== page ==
Recipe Roundup: Turkey, Turkey, Turkey

Turkey recipes from the pros, curated by the James Beard Foundation

 

Whether you're interested in starting a new Thanksgiving tradition or just looking to break out of a family-recipe rut, there's no shortage of turkey tutorials to be found this time of year. And who better to trust than a true professional? Here are some of our favorite turkey recipes from industry bigwigs.

 

Sam Sifton's Simple Roast Turkey [Bon Appétit]

The New York Times editor's go-to Thanksgiving bird is glazed with a rosemary-infused teriyaki butter. Though it may seem like holiday heresy, Sifton swears this recipe will keep the hordes very happy.

 

Jacques Pépin's Steam-Powered Turkey [NYT]

According to Pépin, a short dip in a steam bath followed by a two-hour blast in a hot oven is... Read more >

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Recipe Roundup: Simple Summer Seafood

 

Summertime is all about the water—whether you're swimming in it or eating from it. We crave seafood this time of year, but we like to keep it simple with ceviches, seafood salads, and sandwiches that come together quickly so we can spend less time in the kitchen and more time on the beach.

 

Lobster Rolls

Is there anything better than sweet chunks of fresh, chilled lobster tossed with mayonnaise (Hellman's, of course) and served in a warm, buttered bun? With cooked lobster meat made ahead of time (or better yet, left over from a lobster boil the night before) this New England classic couldn't be easier to make.

 

Summer Crab and Tomato Salad

JBF Award winner Donald Link serves this light, flavorful salad with simply dressed watercress... Read more >

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What We Loved in 2010

Curtis Duffy's dish at the James Beard Awards; Karen DeMasco's budino at Chefs & Champagne
 

The JBF editors collectively checked in at hundreds of restaurants and events in 2010; here are a dozen dishes that made us sit up and pay attention (and lick our plates clean):

Curtis Duffy's Alaskan King Crab with Cucumber Consommé, Kalamansi, Floral Cream, and Lemon Balm at the James Beard Awards
The ingredient list reads like a perfume label, but there was nothing overpowering about this dish: the aromatics perfectly complemented the creamy chunks of crab. We also loved the Grant Achatz protégé’s artful presentation.

Linton Hopkin's Roast... Read more >

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Recipe: Catfish Court-Bouillon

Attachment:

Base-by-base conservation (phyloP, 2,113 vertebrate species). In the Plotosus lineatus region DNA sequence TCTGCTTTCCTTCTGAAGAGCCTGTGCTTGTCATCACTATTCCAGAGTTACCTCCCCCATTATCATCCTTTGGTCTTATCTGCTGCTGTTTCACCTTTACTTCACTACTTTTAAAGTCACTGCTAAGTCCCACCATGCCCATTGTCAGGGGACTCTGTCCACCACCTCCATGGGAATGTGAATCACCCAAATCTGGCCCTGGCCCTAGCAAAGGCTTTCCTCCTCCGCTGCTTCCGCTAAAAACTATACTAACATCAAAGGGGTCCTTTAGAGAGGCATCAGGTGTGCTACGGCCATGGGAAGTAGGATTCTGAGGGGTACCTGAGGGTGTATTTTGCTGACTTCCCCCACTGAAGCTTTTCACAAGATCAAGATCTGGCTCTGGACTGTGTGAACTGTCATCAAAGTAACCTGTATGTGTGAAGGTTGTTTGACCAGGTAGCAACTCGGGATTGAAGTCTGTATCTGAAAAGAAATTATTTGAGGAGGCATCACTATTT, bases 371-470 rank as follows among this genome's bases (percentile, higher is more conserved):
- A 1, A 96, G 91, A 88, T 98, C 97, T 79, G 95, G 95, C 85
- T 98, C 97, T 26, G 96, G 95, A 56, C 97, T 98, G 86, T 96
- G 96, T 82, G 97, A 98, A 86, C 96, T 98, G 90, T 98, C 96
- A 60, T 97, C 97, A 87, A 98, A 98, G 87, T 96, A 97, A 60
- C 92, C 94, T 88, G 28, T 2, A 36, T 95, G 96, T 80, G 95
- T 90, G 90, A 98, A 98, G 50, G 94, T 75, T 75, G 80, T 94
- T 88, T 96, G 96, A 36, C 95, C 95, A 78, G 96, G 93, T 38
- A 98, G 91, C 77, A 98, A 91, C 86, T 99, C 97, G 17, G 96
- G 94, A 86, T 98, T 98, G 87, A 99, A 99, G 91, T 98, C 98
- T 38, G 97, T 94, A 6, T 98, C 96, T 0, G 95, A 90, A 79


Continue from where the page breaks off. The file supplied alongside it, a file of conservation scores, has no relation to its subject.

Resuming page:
catfish court bouillon While French court-bouillon is a light poaching liquid made with mirepoix, bouquet garni, and acidic elements like lemon or wine, its Cajun descendant is a hearty fish stew. JBF Award Winner Donald Link uses cornmeal-dredged catfish and jalapeño pepper to ramp up the good ol' New Orleans flavor of this authentic recipe.

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Eye Candy: Cajun-Style Boudin Balls

boudin balls JBF Award Winner Donald Link, Ryan Prewitt, and Stephen Stryjewski passed around these traditional Cajun-style boudin balls—battered and deep-fried globes of pork sausage and rice—during the reception of their Big Easy–style Beard House dinner. Click here to see more images of the meal. (Photo by Tom Kirkman)

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Eat this Word: Croque Monsieur

croque monsieurWHAT? A ham-'n-cheese sandwich with a French twist. The classic croque monsieur, darling of cash-poor tourists and French folk-on-the-go, is buttered bread, Gruyère cheese, and lean ham, fried in clarified butter. In the good old days before even the French began to rush their meals, it was served as an hors d'oeuvre, a tea sandwich, or the main event in a (pre-cholesterol) light lunch. The modern version of this "crunchy sir" is more often a ham-and-Swiss combo, toasted in a grill press and served hot and delicious at cafes and street stalls, so even those Francophiles most pressed for time don't have to settle for McDonald's. Apparently when it crosses the ocean, this impeccably pedigreed Gallic standard gets some new clothes: this month at the Beard House, for instance, it's served with duck pastrami. WHERE? JBF Award winner Donald Link, Ryan

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What's in a Name: JBF Award Winner Donald Link's Herbsaint

Herbsaint is a brandname of anise-flavored liquor. The spirit’s creators, J.M. Legendre and Reginald Parker, were veterans of absinthe making, having learned the art while stationed in France during World War I.

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